Rush Skeleton Weed (Chondrilla juncea)

Gallery:

Common names:

Rush skeleton weed, skeletonweed, naked weed, gum succory

Scientific Name:

Chondrilla juncea

Description:

Rush skeleton weed is a deep-rooted perennial plant in the Asteraceae (sunflower) family. It has dandelion-like rosettes and a taproot that can grow 7 feet deep. The leaves on the stem are few and very narrow and bract-like. When the plant flowers, the rosette leaves die, leaving behind just stems, which make it look skeleton-like. The yellow flowerheads are 1/2 inch wide and they grow in the leaf axils and stem tips. One of the most distinguishing features are stiff the downward pointing hairs on the lower portion of the stems. It spreads through root fragments and root buds, but also through its seeds that have white bristles that allow them to be carried by the wind, similar to the dandelion.

Life cycle:

 Perennial (Biennial in its native range)

Height of mature plants

Typically 1 to 4 feet tall, but can grow to 5 feet tall

Flower color:

yellow

Bloom time:

July – September

Look-a-likes:

Rush skeleton weed is a bit similar to dandelions and other dandelion-like plants.It has dandelion-like rosettes and a similar milky latex sap in the stems. The flower heads on rush skeleton weed have fewer “petals” than the dandelion (The “petals” are technically individual flowers. Rush skeleton weed only has 7 – 15, compared to a dandelion which has more than 70). Also. Rush skeleton weed has more branches and occasional narrow leaves on the stems.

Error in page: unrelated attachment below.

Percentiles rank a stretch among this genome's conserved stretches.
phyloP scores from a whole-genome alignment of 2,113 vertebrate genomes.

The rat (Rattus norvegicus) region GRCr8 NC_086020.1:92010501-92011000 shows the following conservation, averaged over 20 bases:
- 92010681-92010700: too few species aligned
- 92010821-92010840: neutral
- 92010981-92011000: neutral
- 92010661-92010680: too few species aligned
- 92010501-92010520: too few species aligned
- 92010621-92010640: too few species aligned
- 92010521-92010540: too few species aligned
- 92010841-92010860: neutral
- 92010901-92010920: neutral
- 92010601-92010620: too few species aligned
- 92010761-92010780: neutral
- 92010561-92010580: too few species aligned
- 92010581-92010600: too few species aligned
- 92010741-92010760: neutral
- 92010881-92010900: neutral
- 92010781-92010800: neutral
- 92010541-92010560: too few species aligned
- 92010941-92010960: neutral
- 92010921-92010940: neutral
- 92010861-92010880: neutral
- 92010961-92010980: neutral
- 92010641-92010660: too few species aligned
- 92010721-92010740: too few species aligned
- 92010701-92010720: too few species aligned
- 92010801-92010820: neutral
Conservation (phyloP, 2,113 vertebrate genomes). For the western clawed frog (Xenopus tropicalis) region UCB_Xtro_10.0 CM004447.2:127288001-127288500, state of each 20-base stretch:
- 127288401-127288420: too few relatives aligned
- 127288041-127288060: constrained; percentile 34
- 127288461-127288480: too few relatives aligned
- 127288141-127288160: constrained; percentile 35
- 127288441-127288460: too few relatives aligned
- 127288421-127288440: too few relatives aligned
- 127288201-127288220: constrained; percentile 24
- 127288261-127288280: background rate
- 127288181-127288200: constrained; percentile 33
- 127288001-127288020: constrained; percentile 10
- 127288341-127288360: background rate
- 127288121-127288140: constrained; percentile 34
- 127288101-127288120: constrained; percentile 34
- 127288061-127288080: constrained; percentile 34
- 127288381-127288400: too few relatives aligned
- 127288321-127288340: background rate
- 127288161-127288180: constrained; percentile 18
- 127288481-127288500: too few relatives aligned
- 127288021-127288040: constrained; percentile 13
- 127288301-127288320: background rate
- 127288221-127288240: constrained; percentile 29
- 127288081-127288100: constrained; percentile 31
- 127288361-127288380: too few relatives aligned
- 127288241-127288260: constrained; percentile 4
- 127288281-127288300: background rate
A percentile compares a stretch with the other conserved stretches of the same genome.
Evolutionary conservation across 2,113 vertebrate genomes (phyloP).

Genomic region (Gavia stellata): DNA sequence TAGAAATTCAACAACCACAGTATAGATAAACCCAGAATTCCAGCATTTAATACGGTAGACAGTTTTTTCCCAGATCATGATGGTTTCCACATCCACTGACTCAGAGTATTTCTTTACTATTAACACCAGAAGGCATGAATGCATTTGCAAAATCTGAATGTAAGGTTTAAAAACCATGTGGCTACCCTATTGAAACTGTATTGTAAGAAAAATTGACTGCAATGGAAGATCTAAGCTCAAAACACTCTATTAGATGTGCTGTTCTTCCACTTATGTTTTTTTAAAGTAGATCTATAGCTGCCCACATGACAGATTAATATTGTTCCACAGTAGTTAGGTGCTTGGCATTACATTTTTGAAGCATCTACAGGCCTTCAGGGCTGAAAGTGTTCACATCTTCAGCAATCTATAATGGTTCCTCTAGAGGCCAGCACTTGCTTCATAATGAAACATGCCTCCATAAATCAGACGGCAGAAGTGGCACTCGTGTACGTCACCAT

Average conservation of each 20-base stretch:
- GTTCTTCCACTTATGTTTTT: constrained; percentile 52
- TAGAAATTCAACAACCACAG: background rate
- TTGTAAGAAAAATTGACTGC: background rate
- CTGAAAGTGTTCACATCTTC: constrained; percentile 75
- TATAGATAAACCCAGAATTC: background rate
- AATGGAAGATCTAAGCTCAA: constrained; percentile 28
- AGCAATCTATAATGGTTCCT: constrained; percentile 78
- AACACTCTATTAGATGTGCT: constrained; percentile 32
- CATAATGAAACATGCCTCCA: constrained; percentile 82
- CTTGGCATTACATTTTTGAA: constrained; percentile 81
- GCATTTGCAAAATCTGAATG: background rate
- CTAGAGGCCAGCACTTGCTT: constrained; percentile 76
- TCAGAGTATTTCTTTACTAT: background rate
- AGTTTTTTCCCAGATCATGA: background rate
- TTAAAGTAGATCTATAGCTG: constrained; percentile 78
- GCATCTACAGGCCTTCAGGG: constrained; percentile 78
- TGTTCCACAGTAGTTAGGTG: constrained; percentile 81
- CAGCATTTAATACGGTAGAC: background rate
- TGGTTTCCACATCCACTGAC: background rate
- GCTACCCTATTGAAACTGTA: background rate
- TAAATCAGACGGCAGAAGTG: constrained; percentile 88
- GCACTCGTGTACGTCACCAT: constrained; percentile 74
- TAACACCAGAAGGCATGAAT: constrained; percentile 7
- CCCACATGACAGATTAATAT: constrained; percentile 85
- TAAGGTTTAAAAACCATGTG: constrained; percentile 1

Habitat:

Rush skeleton weeds prefers well-drained, disturbed, sandy, or rocky soils. It invades crop and grain fields, rangelands, pastures and roadsides.

Impacts:

Rush skeleton weed is a very aggressive plant, especially in rangelands and grain fields of eastern Oregon. It is banned in 9 western states. The long taproot allows it to draw water from deep under the surface, making it both drought resistant and competitive with other plants. It displaces native or desirable plants, and also has very little leaf surface, making control with herbicides very difficult. Hand pulling can be effective, but difficult because the plant can grow back from root buds, so control must be repeated for 6 to 10 years until the root reserves are depleted. One plant can produce up to 20,000 seeds.

Noxious Weed Listing:

Origin:

Northern Africa, Asia and Europe

Links:

Oregon Noxious Weed Profile
Washington Noxious Weed Control Board Profile
CABI Invasive Species Profile
NRCS Plant Guide

 

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